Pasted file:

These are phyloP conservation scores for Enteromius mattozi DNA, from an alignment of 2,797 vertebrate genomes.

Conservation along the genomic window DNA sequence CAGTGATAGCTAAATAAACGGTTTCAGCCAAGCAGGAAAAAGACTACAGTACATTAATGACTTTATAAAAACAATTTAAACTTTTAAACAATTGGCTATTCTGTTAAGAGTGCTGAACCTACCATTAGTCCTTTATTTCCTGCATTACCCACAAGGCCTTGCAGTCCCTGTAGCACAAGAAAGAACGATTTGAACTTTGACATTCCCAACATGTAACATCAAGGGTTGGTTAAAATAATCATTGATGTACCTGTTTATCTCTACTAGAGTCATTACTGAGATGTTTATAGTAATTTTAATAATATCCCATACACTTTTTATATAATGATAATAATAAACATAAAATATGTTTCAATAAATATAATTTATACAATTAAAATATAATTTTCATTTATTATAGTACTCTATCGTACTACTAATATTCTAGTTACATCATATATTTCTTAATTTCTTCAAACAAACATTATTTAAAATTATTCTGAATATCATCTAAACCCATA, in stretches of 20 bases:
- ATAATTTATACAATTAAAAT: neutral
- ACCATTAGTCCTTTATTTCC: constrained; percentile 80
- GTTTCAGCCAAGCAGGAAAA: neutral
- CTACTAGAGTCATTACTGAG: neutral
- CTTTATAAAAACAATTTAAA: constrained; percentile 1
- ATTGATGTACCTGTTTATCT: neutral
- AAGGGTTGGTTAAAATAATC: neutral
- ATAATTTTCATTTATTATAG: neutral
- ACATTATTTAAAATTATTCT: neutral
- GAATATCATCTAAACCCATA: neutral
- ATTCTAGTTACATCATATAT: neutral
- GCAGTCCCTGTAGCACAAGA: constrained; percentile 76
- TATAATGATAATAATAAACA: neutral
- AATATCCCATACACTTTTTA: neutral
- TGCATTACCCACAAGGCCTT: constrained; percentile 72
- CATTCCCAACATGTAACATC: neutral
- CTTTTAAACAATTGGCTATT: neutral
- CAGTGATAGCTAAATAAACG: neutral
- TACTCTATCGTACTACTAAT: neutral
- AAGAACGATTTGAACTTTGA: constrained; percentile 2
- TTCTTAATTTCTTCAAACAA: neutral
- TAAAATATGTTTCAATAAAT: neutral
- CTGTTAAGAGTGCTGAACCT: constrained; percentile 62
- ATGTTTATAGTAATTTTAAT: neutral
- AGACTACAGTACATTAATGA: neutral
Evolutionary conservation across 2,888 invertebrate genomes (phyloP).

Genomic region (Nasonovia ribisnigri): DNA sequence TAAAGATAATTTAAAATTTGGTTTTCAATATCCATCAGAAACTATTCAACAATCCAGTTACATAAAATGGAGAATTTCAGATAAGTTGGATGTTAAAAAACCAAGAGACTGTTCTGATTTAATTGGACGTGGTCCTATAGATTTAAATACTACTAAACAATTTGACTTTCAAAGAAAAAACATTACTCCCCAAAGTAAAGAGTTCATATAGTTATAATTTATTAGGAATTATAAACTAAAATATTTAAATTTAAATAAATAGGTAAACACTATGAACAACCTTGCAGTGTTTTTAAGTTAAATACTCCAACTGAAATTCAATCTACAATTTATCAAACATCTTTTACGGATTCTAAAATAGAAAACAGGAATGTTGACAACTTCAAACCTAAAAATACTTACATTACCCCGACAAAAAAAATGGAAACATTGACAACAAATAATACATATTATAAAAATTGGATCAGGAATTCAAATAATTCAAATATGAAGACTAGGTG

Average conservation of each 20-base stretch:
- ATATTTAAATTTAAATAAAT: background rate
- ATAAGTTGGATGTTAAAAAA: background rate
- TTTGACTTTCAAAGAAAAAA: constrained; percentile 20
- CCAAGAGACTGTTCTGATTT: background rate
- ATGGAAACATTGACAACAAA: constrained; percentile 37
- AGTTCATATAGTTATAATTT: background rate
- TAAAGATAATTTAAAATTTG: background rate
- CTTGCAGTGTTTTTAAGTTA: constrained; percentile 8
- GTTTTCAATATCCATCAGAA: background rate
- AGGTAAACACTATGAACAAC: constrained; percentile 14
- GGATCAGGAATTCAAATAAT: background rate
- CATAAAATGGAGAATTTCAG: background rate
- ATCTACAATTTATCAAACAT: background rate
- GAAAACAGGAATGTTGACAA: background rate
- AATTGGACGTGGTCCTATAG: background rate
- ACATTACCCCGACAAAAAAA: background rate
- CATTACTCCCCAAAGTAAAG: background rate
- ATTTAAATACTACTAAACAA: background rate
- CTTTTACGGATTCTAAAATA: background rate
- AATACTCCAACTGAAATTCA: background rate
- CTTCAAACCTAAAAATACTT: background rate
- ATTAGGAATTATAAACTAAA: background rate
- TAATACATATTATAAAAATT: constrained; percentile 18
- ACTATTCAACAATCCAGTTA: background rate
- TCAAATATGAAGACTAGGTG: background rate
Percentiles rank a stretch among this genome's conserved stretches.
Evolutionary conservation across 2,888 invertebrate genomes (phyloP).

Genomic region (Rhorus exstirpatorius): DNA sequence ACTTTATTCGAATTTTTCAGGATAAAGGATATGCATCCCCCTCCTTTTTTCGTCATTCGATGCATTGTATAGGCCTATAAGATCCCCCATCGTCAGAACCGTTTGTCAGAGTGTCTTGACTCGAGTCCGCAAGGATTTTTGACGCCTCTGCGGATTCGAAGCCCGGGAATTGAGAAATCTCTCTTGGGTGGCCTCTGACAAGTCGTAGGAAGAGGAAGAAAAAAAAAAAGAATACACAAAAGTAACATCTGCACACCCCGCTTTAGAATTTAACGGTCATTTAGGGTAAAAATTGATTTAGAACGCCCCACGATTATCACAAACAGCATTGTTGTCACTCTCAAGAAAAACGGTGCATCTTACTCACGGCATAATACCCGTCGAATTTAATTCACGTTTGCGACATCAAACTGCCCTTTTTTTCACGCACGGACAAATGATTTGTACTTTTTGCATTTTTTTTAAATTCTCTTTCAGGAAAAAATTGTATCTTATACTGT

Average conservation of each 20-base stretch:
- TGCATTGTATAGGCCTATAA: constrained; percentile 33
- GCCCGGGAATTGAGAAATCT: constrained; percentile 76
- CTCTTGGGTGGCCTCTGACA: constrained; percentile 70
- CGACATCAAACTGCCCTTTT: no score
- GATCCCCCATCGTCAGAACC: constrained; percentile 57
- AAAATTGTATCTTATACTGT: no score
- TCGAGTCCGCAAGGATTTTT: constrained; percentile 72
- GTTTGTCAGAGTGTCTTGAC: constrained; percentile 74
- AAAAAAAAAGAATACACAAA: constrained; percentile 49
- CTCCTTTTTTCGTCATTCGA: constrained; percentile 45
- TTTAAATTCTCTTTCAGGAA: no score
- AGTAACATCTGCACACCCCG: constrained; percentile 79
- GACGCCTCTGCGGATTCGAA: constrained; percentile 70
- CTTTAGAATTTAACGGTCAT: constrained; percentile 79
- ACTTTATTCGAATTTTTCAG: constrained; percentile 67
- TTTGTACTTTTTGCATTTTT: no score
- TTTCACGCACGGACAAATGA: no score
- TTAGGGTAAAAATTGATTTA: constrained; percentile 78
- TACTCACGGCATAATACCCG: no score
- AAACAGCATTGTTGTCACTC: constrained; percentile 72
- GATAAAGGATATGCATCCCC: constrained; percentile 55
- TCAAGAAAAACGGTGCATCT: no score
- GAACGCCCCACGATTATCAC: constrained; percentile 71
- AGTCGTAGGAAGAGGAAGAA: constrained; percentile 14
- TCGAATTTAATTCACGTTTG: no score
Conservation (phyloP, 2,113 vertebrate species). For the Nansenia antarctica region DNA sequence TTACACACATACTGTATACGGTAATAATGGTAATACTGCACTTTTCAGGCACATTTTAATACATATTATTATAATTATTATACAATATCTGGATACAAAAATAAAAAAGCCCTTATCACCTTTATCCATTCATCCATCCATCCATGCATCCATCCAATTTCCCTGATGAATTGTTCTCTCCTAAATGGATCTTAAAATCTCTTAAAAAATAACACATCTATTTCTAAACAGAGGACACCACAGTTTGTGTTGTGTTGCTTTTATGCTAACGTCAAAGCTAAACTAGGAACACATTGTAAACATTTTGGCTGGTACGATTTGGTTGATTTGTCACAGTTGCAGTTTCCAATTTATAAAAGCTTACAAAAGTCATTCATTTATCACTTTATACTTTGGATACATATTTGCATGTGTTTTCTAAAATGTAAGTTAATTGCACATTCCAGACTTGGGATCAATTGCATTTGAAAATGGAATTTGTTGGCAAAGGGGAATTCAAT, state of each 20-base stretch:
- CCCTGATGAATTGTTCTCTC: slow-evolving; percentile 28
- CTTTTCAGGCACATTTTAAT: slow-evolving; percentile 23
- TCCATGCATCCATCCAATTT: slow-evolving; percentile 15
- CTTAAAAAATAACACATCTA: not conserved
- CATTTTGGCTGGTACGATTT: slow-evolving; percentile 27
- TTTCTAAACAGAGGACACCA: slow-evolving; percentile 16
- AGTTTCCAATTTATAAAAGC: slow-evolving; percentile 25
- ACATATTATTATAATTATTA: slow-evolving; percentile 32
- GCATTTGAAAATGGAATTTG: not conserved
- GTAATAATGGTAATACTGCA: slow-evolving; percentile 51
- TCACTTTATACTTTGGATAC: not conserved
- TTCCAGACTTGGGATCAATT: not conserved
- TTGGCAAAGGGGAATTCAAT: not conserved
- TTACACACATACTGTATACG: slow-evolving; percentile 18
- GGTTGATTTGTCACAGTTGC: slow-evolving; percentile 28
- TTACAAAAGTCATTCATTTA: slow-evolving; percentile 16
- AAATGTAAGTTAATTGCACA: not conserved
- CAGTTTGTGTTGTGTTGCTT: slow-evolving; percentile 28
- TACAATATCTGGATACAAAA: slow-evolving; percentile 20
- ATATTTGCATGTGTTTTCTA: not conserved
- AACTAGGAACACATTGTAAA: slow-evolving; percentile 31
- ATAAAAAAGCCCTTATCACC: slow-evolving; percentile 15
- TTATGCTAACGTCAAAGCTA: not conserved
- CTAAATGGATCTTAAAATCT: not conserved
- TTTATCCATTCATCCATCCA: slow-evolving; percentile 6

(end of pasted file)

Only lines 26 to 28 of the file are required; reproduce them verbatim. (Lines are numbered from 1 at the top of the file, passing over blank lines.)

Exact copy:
- ATGTTTATAGTAATTTTAAT: neutral
- AGACTACAGTACATTAATGA: neutral
Evolutionary conservation across 2,888 invertebrate genomes (phyloP).